Re: Something needs to change - looking for suggestions
This statement is moderately incorrect as shown by the existence of numerous mutually incompatible wild species such as Apis Cerana, Apis Dorsata, and Apis Florea.
Bees, in nature, will constantly reconverge on the normative genotype.
Where it falls apart is when bees are subject to external selection pressure. When honeybees are carried into a northern climate, they rapidly adapt to overwintering in a cold environment. Any that don't adapt die. The same is happening with honeybees exposed to mites. The only glitch is that beekeepers who treat for mites are slowing down the process.
It helps to also keep this in perspective. We had American Chestnut trees here in the Eastern U.S. until about 100 years ago. They were wiped out by chestnut blight. If there had been any significant tolerance to chestnut blight in the species, you would have expected the population to rebound. Unfortunately, minimal tolerance of any kind has been found. Crossbreeding with chestnut trees from Asia that carry blight resistance genes will eventually get the species into recovery. This illustrates two important requirements in bee breeding. The first is that resistance mechanisms must be present in the population in order for selection to occur. The second is that resistance mechanisms can sometimes be brought in from a related species or even from a related population of the same species. We have access to resistance mechanisms in honeybees. Lets put them to use.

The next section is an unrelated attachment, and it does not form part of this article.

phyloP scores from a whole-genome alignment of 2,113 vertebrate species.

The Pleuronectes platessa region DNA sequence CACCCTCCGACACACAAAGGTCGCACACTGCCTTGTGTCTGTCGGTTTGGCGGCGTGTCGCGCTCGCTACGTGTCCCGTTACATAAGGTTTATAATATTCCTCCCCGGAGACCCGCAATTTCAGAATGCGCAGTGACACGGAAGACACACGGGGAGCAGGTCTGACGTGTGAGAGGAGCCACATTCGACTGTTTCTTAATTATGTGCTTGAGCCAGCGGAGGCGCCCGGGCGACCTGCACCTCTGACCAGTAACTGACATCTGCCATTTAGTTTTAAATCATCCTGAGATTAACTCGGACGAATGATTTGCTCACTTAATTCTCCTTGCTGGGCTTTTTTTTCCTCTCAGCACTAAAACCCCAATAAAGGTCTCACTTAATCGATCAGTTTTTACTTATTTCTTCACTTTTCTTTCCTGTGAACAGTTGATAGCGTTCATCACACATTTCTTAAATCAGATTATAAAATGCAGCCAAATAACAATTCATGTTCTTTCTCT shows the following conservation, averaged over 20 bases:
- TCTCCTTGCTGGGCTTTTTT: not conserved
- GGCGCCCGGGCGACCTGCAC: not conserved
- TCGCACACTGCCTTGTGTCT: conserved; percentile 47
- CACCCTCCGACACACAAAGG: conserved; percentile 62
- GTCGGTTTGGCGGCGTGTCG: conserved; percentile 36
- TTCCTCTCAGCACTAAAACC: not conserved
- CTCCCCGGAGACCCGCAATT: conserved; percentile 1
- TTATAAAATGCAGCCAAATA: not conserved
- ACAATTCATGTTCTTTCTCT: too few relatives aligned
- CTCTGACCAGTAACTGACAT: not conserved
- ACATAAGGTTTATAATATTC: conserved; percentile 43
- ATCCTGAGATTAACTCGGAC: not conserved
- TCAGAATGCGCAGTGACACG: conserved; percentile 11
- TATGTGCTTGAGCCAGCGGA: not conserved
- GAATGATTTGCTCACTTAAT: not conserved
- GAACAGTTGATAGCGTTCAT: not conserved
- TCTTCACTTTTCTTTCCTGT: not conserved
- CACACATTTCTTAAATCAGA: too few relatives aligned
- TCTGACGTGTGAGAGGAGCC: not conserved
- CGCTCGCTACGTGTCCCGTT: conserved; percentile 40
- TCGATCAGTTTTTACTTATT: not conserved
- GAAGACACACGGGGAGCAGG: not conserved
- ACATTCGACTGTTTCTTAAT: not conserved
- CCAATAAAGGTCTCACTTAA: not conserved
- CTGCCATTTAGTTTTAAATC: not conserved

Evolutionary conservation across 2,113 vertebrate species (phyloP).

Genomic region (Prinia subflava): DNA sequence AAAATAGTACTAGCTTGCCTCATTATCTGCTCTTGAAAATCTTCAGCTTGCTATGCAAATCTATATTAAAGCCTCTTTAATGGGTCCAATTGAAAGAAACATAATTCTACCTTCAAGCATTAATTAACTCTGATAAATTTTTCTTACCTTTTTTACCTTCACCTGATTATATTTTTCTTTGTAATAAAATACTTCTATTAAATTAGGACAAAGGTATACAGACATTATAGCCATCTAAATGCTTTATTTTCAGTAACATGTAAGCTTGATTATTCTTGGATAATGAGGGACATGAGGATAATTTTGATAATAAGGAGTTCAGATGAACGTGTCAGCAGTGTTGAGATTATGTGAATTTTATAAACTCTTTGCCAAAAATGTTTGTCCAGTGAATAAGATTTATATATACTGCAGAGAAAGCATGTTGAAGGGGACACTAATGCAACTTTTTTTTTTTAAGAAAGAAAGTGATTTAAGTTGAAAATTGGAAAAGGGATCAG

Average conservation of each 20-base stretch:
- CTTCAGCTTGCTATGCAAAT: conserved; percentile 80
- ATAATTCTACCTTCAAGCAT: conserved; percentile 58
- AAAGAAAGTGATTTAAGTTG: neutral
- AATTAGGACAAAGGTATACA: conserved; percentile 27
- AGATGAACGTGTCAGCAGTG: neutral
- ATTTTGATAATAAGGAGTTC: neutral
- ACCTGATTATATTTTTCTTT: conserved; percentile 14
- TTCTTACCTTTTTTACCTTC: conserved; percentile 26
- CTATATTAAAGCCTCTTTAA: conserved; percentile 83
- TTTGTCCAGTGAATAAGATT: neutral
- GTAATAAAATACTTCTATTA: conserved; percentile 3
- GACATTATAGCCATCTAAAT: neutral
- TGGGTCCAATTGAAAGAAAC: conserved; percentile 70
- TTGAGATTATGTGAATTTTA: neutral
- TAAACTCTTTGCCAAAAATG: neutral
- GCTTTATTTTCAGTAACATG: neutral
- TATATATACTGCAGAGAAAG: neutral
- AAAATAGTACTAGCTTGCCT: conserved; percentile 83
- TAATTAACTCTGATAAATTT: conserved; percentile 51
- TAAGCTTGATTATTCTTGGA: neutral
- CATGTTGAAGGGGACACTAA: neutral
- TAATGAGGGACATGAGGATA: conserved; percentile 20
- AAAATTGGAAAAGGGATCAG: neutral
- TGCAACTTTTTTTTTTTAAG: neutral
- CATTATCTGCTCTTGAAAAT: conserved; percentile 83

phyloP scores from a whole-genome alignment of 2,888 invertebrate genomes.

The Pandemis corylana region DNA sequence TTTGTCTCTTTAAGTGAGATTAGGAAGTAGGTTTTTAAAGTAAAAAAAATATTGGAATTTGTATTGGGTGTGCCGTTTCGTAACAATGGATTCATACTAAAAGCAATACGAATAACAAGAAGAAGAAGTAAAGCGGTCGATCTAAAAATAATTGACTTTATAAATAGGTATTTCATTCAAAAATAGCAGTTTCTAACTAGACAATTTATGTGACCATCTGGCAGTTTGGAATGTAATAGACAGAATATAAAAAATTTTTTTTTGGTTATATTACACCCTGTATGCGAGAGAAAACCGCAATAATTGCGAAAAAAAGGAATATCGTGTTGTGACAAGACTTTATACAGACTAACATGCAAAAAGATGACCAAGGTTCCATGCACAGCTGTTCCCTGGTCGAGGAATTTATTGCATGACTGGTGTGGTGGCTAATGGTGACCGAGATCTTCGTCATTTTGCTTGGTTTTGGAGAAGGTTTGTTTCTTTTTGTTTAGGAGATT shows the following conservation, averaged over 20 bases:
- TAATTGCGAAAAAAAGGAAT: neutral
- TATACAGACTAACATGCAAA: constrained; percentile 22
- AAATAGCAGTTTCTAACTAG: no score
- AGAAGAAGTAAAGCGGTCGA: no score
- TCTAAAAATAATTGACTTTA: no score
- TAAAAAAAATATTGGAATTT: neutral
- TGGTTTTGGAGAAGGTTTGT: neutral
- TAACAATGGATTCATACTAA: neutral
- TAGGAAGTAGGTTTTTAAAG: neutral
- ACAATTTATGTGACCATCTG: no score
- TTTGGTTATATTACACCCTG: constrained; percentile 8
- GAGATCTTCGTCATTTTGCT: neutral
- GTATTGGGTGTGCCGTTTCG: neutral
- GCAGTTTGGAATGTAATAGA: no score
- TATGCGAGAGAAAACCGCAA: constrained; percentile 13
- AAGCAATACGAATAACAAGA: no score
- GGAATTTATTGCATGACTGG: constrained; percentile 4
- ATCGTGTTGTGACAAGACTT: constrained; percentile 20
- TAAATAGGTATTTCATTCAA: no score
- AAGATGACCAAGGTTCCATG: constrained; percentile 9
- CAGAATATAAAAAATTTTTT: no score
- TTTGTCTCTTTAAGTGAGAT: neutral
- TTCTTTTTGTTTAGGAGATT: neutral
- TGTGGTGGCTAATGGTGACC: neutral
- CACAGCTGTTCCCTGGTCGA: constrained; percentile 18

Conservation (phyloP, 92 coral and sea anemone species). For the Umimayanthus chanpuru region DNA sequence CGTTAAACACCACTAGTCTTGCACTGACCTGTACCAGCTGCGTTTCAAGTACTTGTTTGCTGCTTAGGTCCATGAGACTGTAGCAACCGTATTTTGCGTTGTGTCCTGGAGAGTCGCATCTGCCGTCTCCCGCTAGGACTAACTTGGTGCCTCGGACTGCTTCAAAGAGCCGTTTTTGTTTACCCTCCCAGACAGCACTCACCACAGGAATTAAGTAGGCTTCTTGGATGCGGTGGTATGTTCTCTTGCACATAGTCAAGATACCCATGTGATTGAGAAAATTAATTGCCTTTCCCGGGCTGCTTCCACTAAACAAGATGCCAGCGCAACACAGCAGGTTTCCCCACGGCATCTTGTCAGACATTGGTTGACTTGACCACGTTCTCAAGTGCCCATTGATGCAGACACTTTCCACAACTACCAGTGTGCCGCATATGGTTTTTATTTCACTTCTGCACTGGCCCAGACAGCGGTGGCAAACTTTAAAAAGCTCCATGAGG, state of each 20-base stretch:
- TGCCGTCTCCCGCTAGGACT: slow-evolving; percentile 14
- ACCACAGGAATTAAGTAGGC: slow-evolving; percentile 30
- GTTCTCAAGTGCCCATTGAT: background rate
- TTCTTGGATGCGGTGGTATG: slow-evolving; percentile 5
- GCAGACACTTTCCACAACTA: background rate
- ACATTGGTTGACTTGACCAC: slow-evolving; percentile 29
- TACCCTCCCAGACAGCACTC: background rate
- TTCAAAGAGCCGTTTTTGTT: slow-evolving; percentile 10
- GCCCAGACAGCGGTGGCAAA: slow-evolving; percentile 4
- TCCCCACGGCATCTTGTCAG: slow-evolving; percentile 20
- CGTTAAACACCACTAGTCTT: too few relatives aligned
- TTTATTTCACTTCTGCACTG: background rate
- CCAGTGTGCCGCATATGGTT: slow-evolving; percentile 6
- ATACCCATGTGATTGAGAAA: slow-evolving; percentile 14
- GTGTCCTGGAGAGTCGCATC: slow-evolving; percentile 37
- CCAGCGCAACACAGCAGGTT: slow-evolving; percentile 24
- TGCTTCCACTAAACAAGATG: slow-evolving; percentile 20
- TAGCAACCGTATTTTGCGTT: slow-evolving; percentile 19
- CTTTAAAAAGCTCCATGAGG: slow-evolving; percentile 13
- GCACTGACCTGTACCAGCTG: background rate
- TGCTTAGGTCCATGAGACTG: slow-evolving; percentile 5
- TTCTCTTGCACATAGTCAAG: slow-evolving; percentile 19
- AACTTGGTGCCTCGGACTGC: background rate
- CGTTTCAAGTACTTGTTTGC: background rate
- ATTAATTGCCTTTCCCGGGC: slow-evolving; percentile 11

DarJones - NW Alabama, 46 years, 24 colonies, sideliner, treatment free since 2005, 14 frame square Dadant broodnest